× Home
×

Family Crest and History Search
House of Names
FREE SHIPPING on orders of $85 or more
An excerpt from www.HouseOfNames.com archives copyright © 2000 - 2016


A family of Strathclyde-Briton were the first to use the name Knifent. They lived in Ayrshire. The surname Knifent was also regarded as derived from the Gaelic patronymic Mac Naoimhin, which is derived from the word naomh, meaning saint.

Knifent Early Origins



The surname Knifent was first found in Ayrshire (Gaelic: Siorrachd Inbhir Àir), formerly a county in the southwestern Strathclyde region of Scotland, that today makes up the Council Areas of South, East, and North Ayrshire, where they held a family seat from very ancient times, long before the Norman Conquest in 1066.

Close

Knifent Spelling Variations


Expand

Knifent Spelling Variations



In the era before dictionaries, there were no rules governing the spelling or translation of names or any other words. Consequently, there are an enormous number of spelling variations in Medieval Scottish names. Knifent has appeared as Niven, Nevin, Nevins, Nivens, Navin, Newin, Nevane, Niffen, Nifen, Niving, Neving, Newing, Neiven, Nivine, Nevison, Niveson and many more.

Close

Knifent Early History


Expand

Knifent Early History



This web page shows only a small excerpt of our Knifent research. Another 503 words (36 lines of text) covering the years 1200, 1230, 1400, 1296, 1386, 1538, 1590, 1635, 1715, 1700, 1639, 1684 and 1650 are included under the topic Early Knifent History in all our PDF Extended History products and printed products wherever possible.

Close

Knifent Early Notables (pre 1700)


Expand

Knifent Early Notables (pre 1700)



Notable amongst the family at this time was Kate McNiven (died 1715), also called Kate Nevin was a young nurse who served the House of Inchbrakie in the Parish of Monzie, near Crieff in Scotland in the early 1700s, she was one of the...

Another 43 words (3 lines of text) are included under the topic Early Knifent Notables in all our PDF Extended History products and printed products wherever possible.

Close

Knifent In Ireland


Expand

Knifent In Ireland



Some of the Knifent family moved to Ireland, but this topic is not covered in this excerpt. Another 133 words (10 lines of text) about their life in Ireland is included in all our PDF Extended History products and printed products wherever possible.

Close

The Great Migration


Expand

The Great Migration



The freedom, opportunity, and land of the North American colonies beckoned. There, Scots found a place where they were generally free from persecution and where they could go on to become important players in the birth of new nations. Some fought in the American War of Independence, while others went north to Canada as United Empire Loyalists. The ancestors of all of these Scottish settlers have been able to recover their lost national heritage in the last century through highland games and Clan societies in North Ameri ca. Among them: William Nevin, who settled in New Jersey in 1685; John, Joseph, Michael, Patrick, Thomas and William Nevin, who settled in Pennsylvania between 1772 and 1856.

Close

Motto


Expand

Motto



The motto was originally a war cry or slogan. Mottoes first began to be shown with arms in the 14th and 15th centuries, but were not in general use until the 17th century. Thus the oldest coats of arms generally do not include a motto. Mottoes seldom form part of the grant of arms: Under most heraldic authorities, a motto is an optional component of the coat of arms, and can be added to or changed at will; many families have chosen not to display a motto.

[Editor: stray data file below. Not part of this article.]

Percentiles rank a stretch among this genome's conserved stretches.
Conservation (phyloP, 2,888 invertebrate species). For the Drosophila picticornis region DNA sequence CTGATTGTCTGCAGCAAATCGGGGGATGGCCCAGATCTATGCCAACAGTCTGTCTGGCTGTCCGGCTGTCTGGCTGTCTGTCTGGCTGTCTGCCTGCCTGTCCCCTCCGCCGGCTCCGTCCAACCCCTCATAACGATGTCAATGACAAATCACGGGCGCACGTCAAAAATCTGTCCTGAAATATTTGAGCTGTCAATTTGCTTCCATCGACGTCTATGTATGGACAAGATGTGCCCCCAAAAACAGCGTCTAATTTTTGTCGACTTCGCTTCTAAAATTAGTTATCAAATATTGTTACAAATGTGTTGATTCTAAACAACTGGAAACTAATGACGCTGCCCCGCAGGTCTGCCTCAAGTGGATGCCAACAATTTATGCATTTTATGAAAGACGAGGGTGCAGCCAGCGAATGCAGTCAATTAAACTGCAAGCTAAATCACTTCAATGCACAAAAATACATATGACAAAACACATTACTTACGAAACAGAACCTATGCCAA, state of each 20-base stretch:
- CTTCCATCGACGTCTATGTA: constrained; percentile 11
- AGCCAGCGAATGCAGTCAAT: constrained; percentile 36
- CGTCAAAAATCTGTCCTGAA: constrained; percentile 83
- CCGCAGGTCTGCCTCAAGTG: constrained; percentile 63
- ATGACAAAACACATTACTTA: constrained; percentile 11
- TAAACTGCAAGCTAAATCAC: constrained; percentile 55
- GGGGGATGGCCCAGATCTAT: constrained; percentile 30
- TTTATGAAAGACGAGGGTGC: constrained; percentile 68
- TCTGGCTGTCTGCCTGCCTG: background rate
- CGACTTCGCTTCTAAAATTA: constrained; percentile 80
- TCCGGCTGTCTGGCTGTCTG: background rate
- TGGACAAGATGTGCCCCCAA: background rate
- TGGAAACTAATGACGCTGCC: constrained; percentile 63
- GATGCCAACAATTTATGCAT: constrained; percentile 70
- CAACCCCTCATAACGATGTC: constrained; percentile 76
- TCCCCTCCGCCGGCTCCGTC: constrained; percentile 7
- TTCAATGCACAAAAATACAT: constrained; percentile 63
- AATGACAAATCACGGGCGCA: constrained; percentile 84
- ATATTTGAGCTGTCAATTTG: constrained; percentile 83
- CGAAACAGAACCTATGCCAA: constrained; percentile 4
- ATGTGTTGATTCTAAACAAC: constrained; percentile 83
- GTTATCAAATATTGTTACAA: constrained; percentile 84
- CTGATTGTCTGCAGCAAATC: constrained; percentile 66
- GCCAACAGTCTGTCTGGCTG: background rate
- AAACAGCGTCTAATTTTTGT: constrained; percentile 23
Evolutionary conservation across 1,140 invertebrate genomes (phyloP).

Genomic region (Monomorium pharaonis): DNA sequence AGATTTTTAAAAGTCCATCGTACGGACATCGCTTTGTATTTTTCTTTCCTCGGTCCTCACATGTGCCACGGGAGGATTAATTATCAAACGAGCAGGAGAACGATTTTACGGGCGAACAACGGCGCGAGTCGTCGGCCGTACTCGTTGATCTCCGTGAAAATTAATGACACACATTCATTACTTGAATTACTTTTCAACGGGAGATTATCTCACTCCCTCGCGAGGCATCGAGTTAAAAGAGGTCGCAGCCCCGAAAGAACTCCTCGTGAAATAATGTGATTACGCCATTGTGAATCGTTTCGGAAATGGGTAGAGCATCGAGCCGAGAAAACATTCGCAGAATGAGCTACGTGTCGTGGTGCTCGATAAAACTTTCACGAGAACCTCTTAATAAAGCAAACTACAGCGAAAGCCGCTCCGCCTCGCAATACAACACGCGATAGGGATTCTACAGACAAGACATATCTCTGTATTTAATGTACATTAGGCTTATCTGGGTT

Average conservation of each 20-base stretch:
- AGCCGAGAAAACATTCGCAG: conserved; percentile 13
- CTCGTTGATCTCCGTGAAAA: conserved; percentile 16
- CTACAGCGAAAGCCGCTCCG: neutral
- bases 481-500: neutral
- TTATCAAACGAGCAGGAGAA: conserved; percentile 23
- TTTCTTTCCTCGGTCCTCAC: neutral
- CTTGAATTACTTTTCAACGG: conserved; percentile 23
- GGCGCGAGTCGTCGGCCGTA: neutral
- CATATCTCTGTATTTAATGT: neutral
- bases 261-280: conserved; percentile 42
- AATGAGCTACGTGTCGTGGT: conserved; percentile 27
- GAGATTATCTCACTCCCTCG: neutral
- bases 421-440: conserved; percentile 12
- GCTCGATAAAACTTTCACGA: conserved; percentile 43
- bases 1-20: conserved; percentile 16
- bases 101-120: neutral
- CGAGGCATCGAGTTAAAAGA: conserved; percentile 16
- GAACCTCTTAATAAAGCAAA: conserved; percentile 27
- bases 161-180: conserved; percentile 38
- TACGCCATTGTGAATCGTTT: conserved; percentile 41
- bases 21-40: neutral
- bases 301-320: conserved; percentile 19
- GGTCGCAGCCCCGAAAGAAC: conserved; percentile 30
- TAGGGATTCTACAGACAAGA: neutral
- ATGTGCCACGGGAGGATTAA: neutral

Motto: Vivis sperandum
Motto Translation: Where there is life there is hope


Close

Knifent Family Crest Products


Expand

Knifent Family Crest Products




Close

See Also


Expand

See Also




Close

Citations


Expand

Citations



    Other References

    1. Bell, Robert. The Book of Ulster Surnames. Belfast: Blackstaff, 1988. Print. (ISBN 10-0856404160).
    2. Barrow, G.W.S Ed. Acts of Malcom IV 1153-65 Volume I Regesta Regum Scottorum 1153-1424. Edinburgh: Edinburgh University Press, 1960. Print.
    3. Skordas, Guest. Ed. The Early Settlers of Maryland an Index to Names or Immigrants Complied from Records of Land Patents 1633-1680 in the Hall of Records Annapolis, Maryland. Baltimore: Genealogical Publishing, 1968. Print.
    4. Shaw, William A. Knights of England A Complete Record from the Earliest Time to the Present Day of the Knights of all the Orders of Chivalry in England, Scotland, Ireland and Knights Bachelors 2 Volumes. Baltimore: Genealogical Publishing. Print. (ISBN 080630443X).
    5. Le Patourel, John. The Norman Empire. New York: Oxford University Press, 1976. Print. (ISBN 0-19-822525-3).
    6. Innes, Thomas and Learney. Socts Heraldry A Practical Handbook on the Historical Principles and Modern Application of the Art of Science. London: Oliver and Boyd, 1934. Print.
    7. Fairbairn,. Fairbain's book of Crests of the Families of Great Britain and Ireland, 4th Edition 2 volumes in one. Baltimore: Heraldic Book Company, 1968. Print.
    8. Matthews, John. Matthews' American Armoury and Blue Book. London: John Matthews, 1911. Print.
    9. Scarlett, James D. Tartan The Highland Textile. London: Shepheard-Walwyn, 1990. Print. (ISBN 0-85683-120-4).
    10. Burke, John Bernard Ed. The Roll of Battle Abbey. Baltimore: Genealogical Publishing. Print.
    11. ...

    The Knifent Family Crest was acquired from the Houseofnames.com archives. The Knifent Family Crest was drawn according to heraldic standards based on published blazons. We generally include the oldest published family crest once associated with each surname.

    This page was last modified on 16 October 2013 at 09:52.

    Sign Up

      


    FREE SHIPPING on orders of $85 or more
    House of Names on Facebook
    Follow Houseofnames on Twitter
    Houseofnames on Pinterest